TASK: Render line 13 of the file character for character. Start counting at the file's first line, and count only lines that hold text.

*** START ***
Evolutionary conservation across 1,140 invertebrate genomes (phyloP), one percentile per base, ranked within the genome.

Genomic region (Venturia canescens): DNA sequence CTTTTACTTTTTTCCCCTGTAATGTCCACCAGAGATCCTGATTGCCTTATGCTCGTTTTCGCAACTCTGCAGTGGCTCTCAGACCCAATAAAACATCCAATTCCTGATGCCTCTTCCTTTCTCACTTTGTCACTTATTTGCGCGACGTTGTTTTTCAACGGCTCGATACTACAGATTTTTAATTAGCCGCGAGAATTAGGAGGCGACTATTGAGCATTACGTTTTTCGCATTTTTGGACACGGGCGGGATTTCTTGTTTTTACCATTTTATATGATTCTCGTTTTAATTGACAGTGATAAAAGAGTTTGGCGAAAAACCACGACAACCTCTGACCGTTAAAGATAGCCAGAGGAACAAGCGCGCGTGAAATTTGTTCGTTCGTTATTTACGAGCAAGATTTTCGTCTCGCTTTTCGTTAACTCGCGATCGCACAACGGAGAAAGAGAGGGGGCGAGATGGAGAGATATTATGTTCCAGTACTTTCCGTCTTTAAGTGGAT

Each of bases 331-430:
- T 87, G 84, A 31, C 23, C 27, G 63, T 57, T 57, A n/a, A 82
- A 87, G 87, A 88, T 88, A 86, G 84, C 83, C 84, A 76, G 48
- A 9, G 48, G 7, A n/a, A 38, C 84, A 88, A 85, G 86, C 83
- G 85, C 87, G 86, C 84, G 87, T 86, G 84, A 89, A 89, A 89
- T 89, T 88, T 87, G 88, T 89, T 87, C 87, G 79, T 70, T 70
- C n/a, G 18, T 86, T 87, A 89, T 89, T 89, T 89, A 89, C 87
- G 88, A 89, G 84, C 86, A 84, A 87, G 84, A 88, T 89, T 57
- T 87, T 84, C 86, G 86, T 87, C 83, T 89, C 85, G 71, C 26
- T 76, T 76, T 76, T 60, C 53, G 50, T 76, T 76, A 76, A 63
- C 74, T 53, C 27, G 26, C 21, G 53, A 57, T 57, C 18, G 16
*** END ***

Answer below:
- C 74, T 53, C 27, G 26, C 21, G 53, A 57, T 57, C 18, G 16